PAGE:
Atelier Des Pampilles: Discovering, Transforming, Narrating a Dream

Two dif­fe­rent paths of life, one in Archi­tec­tu­re, the other in Com­mu­ni­ca­tion, then, at some point, a new iti­ne­ra­ry toge­ther, lear­ning, crea­ting, resto­ring pie­ces of fur­ni­tu­re, never giving up to explo­re and always try­ing to give back to the others what they learn in this adven­tu­re. This is, in short, Cri­sti­na and Sara’s sto­ry, heart and soul of the ‘Ate­lier des Pam­pil­les’: a sto­re, a work­shop, and a mee­ting point in Via Cesa­re Lom­bro­so, in San Sal­va­rio borou­gh. “Tran­sfor­ming mate­rials, wor­king by hands, tou­ching the dirt on the sur­fa­ces, that then beco­me tidy and may­be color­ful is some­thing that has a sort of sha­ma­nic power” – Cri­sti­na states. 

It all star­ted more or less six years ago. “I had just clo­sed my VAT ID as an archi­tect – Sara says – and in some friends of mine’s gara­ge I began resto­ring pie­ces of fur­ni­tu­re”. Cri­sti­na was ending a pro­fes­sio­nal expe­rien­ce in the field of media rela­tions and com­mu­ni­ca­tion, too, and was loo­king for a new pro­fes­sio­nal path to take. “Sara alrea­dy had a clear thought of what to do, she had found a phy­si­cal pla­ce to work.  I was con­fu­sed, no idea in what direc­tion my life would have gone”. Then, Sara and Cri­sti­na met, thanks to their husbands, and star­ted to col­la­bo­ra­te. “Eve­ry­thing occur­red smoo­thly lit­tle by lit­tle – Cri­sti­na smi­les – when I fir­st came into the gara­ge whe­re Sara was wor­king, I felt diso­rien­ted, lost in the suburb of the city. Now I’ve bought a hou­se that faces the cour­tyard whe­re the old gara­ge was. Almo­st a cir­cle that comes ful­ly for us”.

L’Atelier des Pam­pil­les was born around six years ago. “We were loo­king for a French name, I’ve heard this word, pam­pil­les, I’ve sear­ched the mea­ning and we toge­ther deci­ded it was the one”. And a cou­ple of ‘pam­pil­les’, the cry­stal dro­ple­ts of a yeste­ryear chan­de­lier, wel­co­mes the visi­tors in the hall of the ate­lier. “The loc­k­do­wn has been an acce­le­ra­tor in our aware­ness pro­cess. Now all our past expe­rien­ces are use­ful to us. Sara’s exper­ti­se as an archi­tect is wor­th­whi­le, she couldn’t bear the bureau­cra­tic aspect of her job, now she has kept the crea­ti­ve, joy­ful part of it and for­got­ten bureau­cra­cy” – Cri­sti­na explains with a smi­le. “If we need a post, or to upda­te the web­si­te, wri­te the pro­gram of our clas­ses, in short, if we need to make com­mu­ni­ca­tion, it’s Cristina’s task”, promp­tly echoes Sara. Does each of you have pre­ci­se tasks? “No, we are abso­lu­te­ly inter­chan­gea­ble in the hand­ma­de pro­cess. We often work side by side for hours without say­ing a word”.

For sure, in the past six years, we have made some adjust­men­ts in the way we run our busi­ness: “at the very begin­ning we pri­vi­le­ged the ‘sto­re’ aspect, we used to buy pie­ces of fur­ni­tu­re and objec­ts at the flea mar­ke­ts and then we tran­sfor­med them. We nee­ded more than a sho­w­ca­se. Now we pre­fer to keep on display only the essen­tial and we work more on a com­mis­sion basis and offe­ring con­sul­tan­cies for inte­rior fur­ni­shing, colors mat­ching”. Indeed, color and the use of dif­fe­rent mate­rials, star­ting from the wall-paper, the fabrics, are part of this evo­lu­tion. “In the ear­lie­st times, the ate­lier was thought as a mee­ting point, we used to orga­ni­ze also bache­lo­ret­te par­ties, then, by choi­ce, they have gone waning”.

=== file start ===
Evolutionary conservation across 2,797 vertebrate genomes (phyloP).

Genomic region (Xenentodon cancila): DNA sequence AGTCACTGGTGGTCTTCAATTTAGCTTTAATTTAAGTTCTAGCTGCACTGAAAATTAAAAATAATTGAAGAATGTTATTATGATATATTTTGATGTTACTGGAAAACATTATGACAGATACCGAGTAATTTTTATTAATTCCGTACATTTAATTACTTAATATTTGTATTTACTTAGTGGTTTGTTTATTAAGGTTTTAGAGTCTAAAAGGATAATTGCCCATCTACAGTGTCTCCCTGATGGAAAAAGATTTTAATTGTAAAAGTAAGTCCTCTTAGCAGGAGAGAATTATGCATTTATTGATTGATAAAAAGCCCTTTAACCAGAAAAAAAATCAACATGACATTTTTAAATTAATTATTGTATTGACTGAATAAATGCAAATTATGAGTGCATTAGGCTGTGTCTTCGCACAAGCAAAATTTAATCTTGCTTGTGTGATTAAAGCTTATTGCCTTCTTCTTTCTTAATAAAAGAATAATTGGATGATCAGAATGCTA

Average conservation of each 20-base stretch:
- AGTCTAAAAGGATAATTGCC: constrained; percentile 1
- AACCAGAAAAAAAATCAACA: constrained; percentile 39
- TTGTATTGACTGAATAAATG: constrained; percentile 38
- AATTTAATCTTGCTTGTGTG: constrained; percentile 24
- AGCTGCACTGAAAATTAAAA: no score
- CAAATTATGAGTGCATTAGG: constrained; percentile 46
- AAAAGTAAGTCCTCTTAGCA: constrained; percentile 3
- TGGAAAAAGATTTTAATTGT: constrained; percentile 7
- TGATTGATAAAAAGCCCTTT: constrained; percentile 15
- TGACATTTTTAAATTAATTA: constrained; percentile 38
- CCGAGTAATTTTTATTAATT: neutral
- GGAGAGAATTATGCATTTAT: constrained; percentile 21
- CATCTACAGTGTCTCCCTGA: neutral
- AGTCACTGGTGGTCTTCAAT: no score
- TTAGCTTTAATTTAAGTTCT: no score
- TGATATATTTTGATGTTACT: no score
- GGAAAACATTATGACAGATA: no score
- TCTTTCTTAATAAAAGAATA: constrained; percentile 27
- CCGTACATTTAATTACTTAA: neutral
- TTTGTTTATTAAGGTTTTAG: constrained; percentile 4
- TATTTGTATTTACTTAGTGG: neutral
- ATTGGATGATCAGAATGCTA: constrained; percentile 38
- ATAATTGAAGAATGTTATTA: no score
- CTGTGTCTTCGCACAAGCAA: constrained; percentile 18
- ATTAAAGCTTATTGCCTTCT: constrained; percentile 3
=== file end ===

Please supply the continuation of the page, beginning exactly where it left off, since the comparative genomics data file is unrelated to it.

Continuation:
What the­re have always been are the clas­ses that Sara and Cri­sti­na orga­ni­ze in their ate­lier also in order to over­co­me the hard­ships they have met at the begin­ning of their acti­vi­ty. “The arti­san­ship world tends to be ‘pro­tec­tio­ni­st’, usual­ly the­re is a reluc­tan­ce in nar­ra­ting, sha­ring the exper­ti­se. We have lear­ned by our­sel­ves, apart from some rare excep­tions. As con­cerns the fabric uphol­ste­ry we have luc­ki­ly found a lady in Vene­to who held clas­ses and has accep­ted to come to Tori­no in order to teach us the tech­ni­que. Now we always tell to all the par­ti­ci­pan­ts at our clas­ses how ama­zing and pre­cious is the oppor­tu­ni­ty to learn, to share”. Among the dif­fe­rent clas­ses, espe­cial­ly on Satur­days’, is the one dedi­ca­ted to the tran­sfor­ma­tion of a pie­ce of fur­ni­tu­re colo­ring or using wall-paper, and the lining of uphol­ste­red furniture. 

“Befo­re the pan­de­mic, we used to have 8 stu­den­ts for each class, now we have only up to 4 atten­dees. None­the­less, as soon as it has been pos­si­ble, we have resu­med our clas­ses, we want to give a posi­ti­ve mes­sa­ge and the­re is an answer, peo­ple want to go out, go on living”. The cost of clas­ses is 150/180 each: “our ener­gy and time com­mit­ment are signi­fi­cant, along­si­de with the use of high-qua­li­ty mate­rials. We wish that our atten­dees may crea­te here a beau­ti­ful pro­duct”. For sure the­re is no shor­ta­ge of dif­fi­cul­ties, the pan­de­mic is the most recent one, and the­re is also the dif­fi­cul­ty to make under­stand the right pri­ce and the right value of the arti­sa­nal work. “Our reward is, indeed, the sati­sfac­tion of our custo­mers, we have no outstan­ding pay­men­ts and in all the­se years we have never had any con­flic­tual situations”.

“Well, – Cri­sti­na and Sara con­clu­de – ours is the sto­ry of two per­sons, two women who rein­vent them­sel­ves, choo­se a work to get their hands dir­ty, and final­ly pull that off”. And that’s amazing!

Via Lom­bro­so, 3 – Torino